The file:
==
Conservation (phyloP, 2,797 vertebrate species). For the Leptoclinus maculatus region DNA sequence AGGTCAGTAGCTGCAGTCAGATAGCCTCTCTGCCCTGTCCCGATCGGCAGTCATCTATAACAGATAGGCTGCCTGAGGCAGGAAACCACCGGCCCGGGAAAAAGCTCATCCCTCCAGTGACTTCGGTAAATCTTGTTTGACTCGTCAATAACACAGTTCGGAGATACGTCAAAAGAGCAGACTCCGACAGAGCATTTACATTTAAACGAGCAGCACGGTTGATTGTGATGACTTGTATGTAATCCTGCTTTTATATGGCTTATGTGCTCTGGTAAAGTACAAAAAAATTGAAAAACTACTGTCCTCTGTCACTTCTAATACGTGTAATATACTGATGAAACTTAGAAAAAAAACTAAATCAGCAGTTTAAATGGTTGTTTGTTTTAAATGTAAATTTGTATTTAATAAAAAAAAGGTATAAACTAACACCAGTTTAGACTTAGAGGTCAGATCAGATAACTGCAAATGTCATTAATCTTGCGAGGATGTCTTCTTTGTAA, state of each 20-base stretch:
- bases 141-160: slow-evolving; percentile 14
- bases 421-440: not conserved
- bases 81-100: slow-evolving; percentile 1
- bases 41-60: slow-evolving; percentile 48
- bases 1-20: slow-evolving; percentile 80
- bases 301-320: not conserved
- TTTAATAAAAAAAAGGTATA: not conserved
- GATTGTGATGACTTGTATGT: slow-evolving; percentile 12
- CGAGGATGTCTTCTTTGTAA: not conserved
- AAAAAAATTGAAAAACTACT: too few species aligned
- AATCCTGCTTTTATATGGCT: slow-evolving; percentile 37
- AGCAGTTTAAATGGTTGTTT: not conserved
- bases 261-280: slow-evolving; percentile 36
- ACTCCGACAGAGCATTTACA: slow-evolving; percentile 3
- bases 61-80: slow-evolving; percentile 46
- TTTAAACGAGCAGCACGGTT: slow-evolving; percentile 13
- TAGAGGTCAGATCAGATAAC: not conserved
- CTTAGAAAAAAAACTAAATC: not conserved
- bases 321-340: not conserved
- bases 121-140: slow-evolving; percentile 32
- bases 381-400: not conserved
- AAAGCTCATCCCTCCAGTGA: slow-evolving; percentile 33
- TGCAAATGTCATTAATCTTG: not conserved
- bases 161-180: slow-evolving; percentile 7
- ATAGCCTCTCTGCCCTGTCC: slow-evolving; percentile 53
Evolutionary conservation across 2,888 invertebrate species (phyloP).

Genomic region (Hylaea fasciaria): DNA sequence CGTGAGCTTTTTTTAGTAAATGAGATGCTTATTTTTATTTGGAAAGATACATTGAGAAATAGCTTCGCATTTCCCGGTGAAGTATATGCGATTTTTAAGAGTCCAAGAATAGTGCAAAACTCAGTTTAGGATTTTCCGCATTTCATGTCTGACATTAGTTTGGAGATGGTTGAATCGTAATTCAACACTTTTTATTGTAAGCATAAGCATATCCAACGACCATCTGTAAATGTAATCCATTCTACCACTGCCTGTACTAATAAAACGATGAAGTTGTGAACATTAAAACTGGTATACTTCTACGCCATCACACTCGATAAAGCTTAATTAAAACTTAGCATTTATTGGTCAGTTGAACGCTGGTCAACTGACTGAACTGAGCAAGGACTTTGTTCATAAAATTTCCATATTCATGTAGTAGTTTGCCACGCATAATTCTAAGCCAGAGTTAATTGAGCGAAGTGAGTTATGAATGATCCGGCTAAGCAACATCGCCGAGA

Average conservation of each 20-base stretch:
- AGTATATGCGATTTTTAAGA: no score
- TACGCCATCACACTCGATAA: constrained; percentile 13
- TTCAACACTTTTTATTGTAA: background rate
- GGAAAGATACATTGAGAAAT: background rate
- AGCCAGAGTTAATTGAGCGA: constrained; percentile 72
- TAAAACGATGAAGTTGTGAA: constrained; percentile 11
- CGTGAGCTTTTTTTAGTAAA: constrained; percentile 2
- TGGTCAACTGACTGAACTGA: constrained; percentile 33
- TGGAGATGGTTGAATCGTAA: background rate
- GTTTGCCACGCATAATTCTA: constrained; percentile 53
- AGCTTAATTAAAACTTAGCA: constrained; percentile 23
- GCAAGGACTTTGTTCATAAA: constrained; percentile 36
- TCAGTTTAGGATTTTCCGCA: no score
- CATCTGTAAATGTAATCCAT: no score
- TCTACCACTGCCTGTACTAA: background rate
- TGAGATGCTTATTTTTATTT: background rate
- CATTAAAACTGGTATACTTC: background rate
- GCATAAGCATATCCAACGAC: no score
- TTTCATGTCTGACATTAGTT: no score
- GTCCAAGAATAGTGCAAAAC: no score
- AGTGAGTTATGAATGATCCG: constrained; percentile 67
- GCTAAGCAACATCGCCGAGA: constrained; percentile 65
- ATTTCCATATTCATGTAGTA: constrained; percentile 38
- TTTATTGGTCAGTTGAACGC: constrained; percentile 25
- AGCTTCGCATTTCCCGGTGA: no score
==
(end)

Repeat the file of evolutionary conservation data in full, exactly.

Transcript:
Conservation (phyloP, 2,797 vertebrate species). For the Leptoclinus maculatus region DNA sequence AGGTCAGTAGCTGCAGTCAGATAGCCTCTCTGCCCTGTCCCGATCGGCAGTCATCTATAACAGATAGGCTGCCTGAGGCAGGAAACCACCGGCCCGGGAAAAAGCTCATCCCTCCAGTGACTTCGGTAAATCTTGTTTGACTCGTCAATAACACAGTTCGGAGATACGTCAAAAGAGCAGACTCCGACAGAGCATTTACATTTAAACGAGCAGCACGGTTGATTGTGATGACTTGTATGTAATCCTGCTTTTATATGGCTTATGTGCTCTGGTAAAGTACAAAAAAATTGAAAAACTACTGTCCTCTGTCACTTCTAATACGTGTAATATACTGATGAAACTTAGAAAAAAAACTAAATCAGCAGTTTAAATGGTTGTTTGTTTTAAATGTAAATTTGTATTTAATAAAAAAAAGGTATAAACTAACACCAGTTTAGACTTAGAGGTCAGATCAGATAACTGCAAATGTCATTAATCTTGCGAGGATGTCTTCTTTGTAA, state of each 20-base stretch:
- bases 141-160: slow-evolving; percentile 14
- bases 421-440: not conserved
- bases 81-100: slow-evolving; percentile 1
- bases 41-60: slow-evolving; percentile 48
- bases 1-20: slow-evolving; percentile 80
- bases 301-320: not conserved
- TTTAATAAAAAAAAGGTATA: not conserved
- GATTGTGATGACTTGTATGT: slow-evolving; percentile 12
- CGAGGATGTCTTCTTTGTAA: not conserved
- AAAAAAATTGAAAAACTACT: too few species aligned
- AATCCTGCTTTTATATGGCT: slow-evolving; percentile 37
- AGCAGTTTAAATGGTTGTTT: not conserved
- bases 261-280: slow-evolving; percentile 36
- ACTCCGACAGAGCATTTACA: slow-evolving; percentile 3
- bases 61-80: slow-evolving; percentile 46
- TTTAAACGAGCAGCACGGTT: slow-evolving; percentile 13
- TAGAGGTCAGATCAGATAAC: not conserved
- CTTAGAAAAAAAACTAAATC: not conserved
- bases 321-340: not conserved
- bases 121-140: slow-evolving; percentile 32
- bases 381-400: not conserved
- AAAGCTCATCCCTCCAGTGA: slow-evolving; percentile 33
- TGCAAATGTCATTAATCTTG: not conserved
- bases 161-180: slow-evolving; percentile 7
- ATAGCCTCTCTGCCCTGTCC: slow-evolving; percentile 53
Evolutionary conservation across 2,888 invertebrate species (phyloP).

Genomic region (Hylaea fasciaria): DNA sequence CGTGAGCTTTTTTTAGTAAATGAGATGCTTATTTTTATTTGGAAAGATACATTGAGAAATAGCTTCGCATTTCCCGGTGAAGTATATGCGATTTTTAAGAGTCCAAGAATAGTGCAAAACTCAGTTTAGGATTTTCCGCATTTCATGTCTGACATTAGTTTGGAGATGGTTGAATCGTAATTCAACACTTTTTATTGTAAGCATAAGCATATCCAACGACCATCTGTAAATGTAATCCATTCTACCACTGCCTGTACTAATAAAACGATGAAGTTGTGAACATTAAAACTGGTATACTTCTACGCCATCACACTCGATAAAGCTTAATTAAAACTTAGCATTTATTGGTCAGTTGAACGCTGGTCAACTGACTGAACTGAGCAAGGACTTTGTTCATAAAATTTCCATATTCATGTAGTAGTTTGCCACGCATAATTCTAAGCCAGAGTTAATTGAGCGAAGTGAGTTATGAATGATCCGGCTAAGCAACATCGCCGAGA

Average conservation of each 20-base stretch:
- AGTATATGCGATTTTTAAGA: no score
- TACGCCATCACACTCGATAA: constrained; percentile 13
- TTCAACACTTTTTATTGTAA: background rate
- GGAAAGATACATTGAGAAAT: background rate
- AGCCAGAGTTAATTGAGCGA: constrained; percentile 72
- TAAAACGATGAAGTTGTGAA: constrained; percentile 11
- CGTGAGCTTTTTTTAGTAAA: constrained; percentile 2
- TGGTCAACTGACTGAACTGA: constrained; percentile 33
- TGGAGATGGTTGAATCGTAA: background rate
- GTTTGCCACGCATAATTCTA: constrained; percentile 53
- AGCTTAATTAAAACTTAGCA: constrained; percentile 23
- GCAAGGACTTTGTTCATAAA: constrained; percentile 36
- TCAGTTTAGGATTTTCCGCA: no score
- CATCTGTAAATGTAATCCAT: no score
- TCTACCACTGCCTGTACTAA: background rate
- TGAGATGCTTATTTTTATTT: background rate
- CATTAAAACTGGTATACTTC: background rate
- GCATAAGCATATCCAACGAC: no score
- TTTCATGTCTGACATTAGTT: no score
- GTCCAAGAATAGTGCAAAAC: no score
- AGTGAGTTATGAATGATCCG: constrained; percentile 67
- GCTAAGCAACATCGCCGAGA: constrained; percentile 65
- ATTTCCATATTCATGTAGTA: constrained; percentile 38
- TTTATTGGTCAGTTGAACGC: constrained; percentile 25
- AGCTTCGCATTTCCCGGTGA: no score